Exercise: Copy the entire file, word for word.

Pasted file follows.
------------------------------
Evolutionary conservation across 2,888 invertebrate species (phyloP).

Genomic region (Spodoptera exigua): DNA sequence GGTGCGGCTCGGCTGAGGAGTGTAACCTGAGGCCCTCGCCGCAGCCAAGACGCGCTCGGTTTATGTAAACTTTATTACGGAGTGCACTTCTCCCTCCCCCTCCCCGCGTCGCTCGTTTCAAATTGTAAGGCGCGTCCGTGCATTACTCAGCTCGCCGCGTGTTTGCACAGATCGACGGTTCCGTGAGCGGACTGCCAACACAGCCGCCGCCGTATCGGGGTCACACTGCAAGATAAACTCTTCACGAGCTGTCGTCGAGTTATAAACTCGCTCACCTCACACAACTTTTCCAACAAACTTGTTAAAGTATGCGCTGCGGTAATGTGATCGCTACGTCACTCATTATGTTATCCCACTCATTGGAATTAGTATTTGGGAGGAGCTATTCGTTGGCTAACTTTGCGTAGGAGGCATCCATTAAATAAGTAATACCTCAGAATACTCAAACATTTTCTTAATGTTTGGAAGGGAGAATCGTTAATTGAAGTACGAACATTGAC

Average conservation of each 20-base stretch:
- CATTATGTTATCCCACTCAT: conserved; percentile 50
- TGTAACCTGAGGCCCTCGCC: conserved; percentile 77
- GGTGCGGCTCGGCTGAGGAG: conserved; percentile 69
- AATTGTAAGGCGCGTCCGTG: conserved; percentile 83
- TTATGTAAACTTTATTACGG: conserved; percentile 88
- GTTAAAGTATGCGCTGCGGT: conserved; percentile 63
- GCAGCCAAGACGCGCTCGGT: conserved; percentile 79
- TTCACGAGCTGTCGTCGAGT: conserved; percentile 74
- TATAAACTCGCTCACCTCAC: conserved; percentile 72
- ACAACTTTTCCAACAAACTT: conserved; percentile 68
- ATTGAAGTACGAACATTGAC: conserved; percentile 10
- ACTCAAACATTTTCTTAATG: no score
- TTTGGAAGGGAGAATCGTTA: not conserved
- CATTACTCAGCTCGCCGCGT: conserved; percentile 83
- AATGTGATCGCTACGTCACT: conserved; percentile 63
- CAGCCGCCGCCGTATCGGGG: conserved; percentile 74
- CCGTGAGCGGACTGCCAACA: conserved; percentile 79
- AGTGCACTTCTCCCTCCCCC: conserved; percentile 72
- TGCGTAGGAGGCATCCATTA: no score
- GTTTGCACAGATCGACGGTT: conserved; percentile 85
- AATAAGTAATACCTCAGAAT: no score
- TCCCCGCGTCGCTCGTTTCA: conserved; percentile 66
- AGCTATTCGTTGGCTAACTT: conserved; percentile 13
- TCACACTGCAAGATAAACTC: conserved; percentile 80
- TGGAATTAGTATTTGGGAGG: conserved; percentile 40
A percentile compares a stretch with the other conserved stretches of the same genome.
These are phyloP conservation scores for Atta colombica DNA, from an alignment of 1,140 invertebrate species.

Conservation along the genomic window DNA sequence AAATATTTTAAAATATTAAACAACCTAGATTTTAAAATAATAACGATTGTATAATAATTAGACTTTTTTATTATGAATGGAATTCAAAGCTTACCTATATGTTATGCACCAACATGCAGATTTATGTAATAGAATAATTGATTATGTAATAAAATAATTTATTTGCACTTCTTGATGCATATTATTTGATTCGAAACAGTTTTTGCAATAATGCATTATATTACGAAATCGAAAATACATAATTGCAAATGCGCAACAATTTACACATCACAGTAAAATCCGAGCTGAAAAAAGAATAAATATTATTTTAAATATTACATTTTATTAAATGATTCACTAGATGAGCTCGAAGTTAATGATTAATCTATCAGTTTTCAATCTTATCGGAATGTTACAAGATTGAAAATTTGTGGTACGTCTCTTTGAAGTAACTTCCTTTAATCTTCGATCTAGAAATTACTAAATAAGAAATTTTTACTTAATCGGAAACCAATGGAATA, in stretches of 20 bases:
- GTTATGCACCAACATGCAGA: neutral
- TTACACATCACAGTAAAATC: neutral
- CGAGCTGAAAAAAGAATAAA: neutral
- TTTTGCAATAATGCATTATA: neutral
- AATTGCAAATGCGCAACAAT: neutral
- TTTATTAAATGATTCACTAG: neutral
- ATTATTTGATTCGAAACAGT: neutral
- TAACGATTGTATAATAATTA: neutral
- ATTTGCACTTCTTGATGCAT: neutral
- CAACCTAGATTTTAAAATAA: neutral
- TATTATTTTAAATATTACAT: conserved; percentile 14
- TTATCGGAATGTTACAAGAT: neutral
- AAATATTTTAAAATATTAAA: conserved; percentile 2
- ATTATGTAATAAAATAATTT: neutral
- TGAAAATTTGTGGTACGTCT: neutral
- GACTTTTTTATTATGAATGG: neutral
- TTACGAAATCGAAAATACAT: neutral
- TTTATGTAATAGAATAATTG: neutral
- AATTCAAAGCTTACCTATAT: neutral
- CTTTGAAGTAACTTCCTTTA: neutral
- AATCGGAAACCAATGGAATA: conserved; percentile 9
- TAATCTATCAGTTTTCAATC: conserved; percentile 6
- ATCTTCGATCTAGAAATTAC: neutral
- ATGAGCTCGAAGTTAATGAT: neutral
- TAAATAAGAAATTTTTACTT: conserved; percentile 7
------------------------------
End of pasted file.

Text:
Evolutionary conservation across 2,888 invertebrate species (phyloP).

Genomic region (Spodoptera exigua): DNA sequence GGTGCGGCTCGGCTGAGGAGTGTAACCTGAGGCCCTCGCCGCAGCCAAGACGCGCTCGGTTTATGTAAACTTTATTACGGAGTGCACTTCTCCCTCCCCCTCCCCGCGTCGCTCGTTTCAAATTGTAAGGCGCGTCCGTGCATTACTCAGCTCGCCGCGTGTTTGCACAGATCGACGGTTCCGTGAGCGGACTGCCAACACAGCCGCCGCCGTATCGGGGTCACACTGCAAGATAAACTCTTCACGAGCTGTCGTCGAGTTATAAACTCGCTCACCTCACACAACTTTTCCAACAAACTTGTTAAAGTATGCGCTGCGGTAATGTGATCGCTACGTCACTCATTATGTTATCCCACTCATTGGAATTAGTATTTGGGAGGAGCTATTCGTTGGCTAACTTTGCGTAGGAGGCATCCATTAAATAAGTAATACCTCAGAATACTCAAACATTTTCTTAATGTTTGGAAGGGAGAATCGTTAATTGAAGTACGAACATTGAC

Average conservation of each 20-base stretch:
- CATTATGTTATCCCACTCAT: conserved; percentile 50
- TGTAACCTGAGGCCCTCGCC: conserved; percentile 77
- GGTGCGGCTCGGCTGAGGAG: conserved; percentile 69
- AATTGTAAGGCGCGTCCGTG: conserved; percentile 83
- TTATGTAAACTTTATTACGG: conserved; percentile 88
- GTTAAAGTATGCGCTGCGGT: conserved; percentile 63
- GCAGCCAAGACGCGCTCGGT: conserved; percentile 79
- TTCACGAGCTGTCGTCGAGT: conserved; percentile 74
- TATAAACTCGCTCACCTCAC: conserved; percentile 72
- ACAACTTTTCCAACAAACTT: conserved; percentile 68
- ATTGAAGTACGAACATTGAC: conserved; percentile 10
- ACTCAAACATTTTCTTAATG: no score
- TTTGGAAGGGAGAATCGTTA: not conserved
- CATTACTCAGCTCGCCGCGT: conserved; percentile 83
- AATGTGATCGCTACGTCACT: conserved; percentile 63
- CAGCCGCCGCCGTATCGGGG: conserved; percentile 74
- CCGTGAGCGGACTGCCAACA: conserved; percentile 79
- AGTGCACTTCTCCCTCCCCC: conserved; percentile 72
- TGCGTAGGAGGCATCCATTA: no score
- GTTTGCACAGATCGACGGTT: conserved; percentile 85
- AATAAGTAATACCTCAGAAT: no score
- TCCCCGCGTCGCTCGTTTCA: conserved; percentile 66
- AGCTATTCGTTGGCTAACTT: conserved; percentile 13
- TCACACTGCAAGATAAACTC: conserved; percentile 80
- TGGAATTAGTATTTGGGAGG: conserved; percentile 40
A percentile compares a stretch with the other conserved stretches of the same genome.
These are phyloP conservation scores for Atta colombica DNA, from an alignment of 1,140 invertebrate species.

Conservation along the genomic window DNA sequence AAATATTTTAAAATATTAAACAACCTAGATTTTAAAATAATAACGATTGTATAATAATTAGACTTTTTTATTATGAATGGAATTCAAAGCTTACCTATATGTTATGCACCAACATGCAGATTTATGTAATAGAATAATTGATTATGTAATAAAATAATTTATTTGCACTTCTTGATGCATATTATTTGATTCGAAACAGTTTTTGCAATAATGCATTATATTACGAAATCGAAAATACATAATTGCAAATGCGCAACAATTTACACATCACAGTAAAATCCGAGCTGAAAAAAGAATAAATATTATTTTAAATATTACATTTTATTAAATGATTCACTAGATGAGCTCGAAGTTAATGATTAATCTATCAGTTTTCAATCTTATCGGAATGTTACAAGATTGAAAATTTGTGGTACGTCTCTTTGAAGTAACTTCCTTTAATCTTCGATCTAGAAATTACTAAATAAGAAATTTTTACTTAATCGGAAACCAATGGAATA, in stretches of 20 bases:
- GTTATGCACCAACATGCAGA: neutral
- TTACACATCACAGTAAAATC: neutral
- CGAGCTGAAAAAAGAATAAA: neutral
- TTTTGCAATAATGCATTATA: neutral
- AATTGCAAATGCGCAACAAT: neutral
- TTTATTAAATGATTCACTAG: neutral
- ATTATTTGATTCGAAACAGT: neutral
- TAACGATTGTATAATAATTA: neutral
- ATTTGCACTTCTTGATGCAT: neutral
- CAACCTAGATTTTAAAATAA: neutral
- TATTATTTTAAATATTACAT: conserved; percentile 14
- TTATCGGAATGTTACAAGAT: neutral
- AAATATTTTAAAATATTAAA: conserved; percentile 2
- ATTATGTAATAAAATAATTT: neutral
- TGAAAATTTGTGGTACGTCT: neutral
- GACTTTTTTATTATGAATGG: neutral
- TTACGAAATCGAAAATACAT: neutral
- TTTATGTAATAGAATAATTG: neutral
- AATTCAAAGCTTACCTATAT: neutral
- CTTTGAAGTAACTTCCTTTA: neutral
- AATCGGAAACCAATGGAATA: conserved; percentile 9
- TAATCTATCAGTTTTCAATC: conserved; percentile 6
- ATCTTCGATCTAGAAATTAC: neutral
- ATGAGCTCGAAGTTAATGAT: neutral
- TAAATAAGAAATTTTTACTT: conserved; percentile 7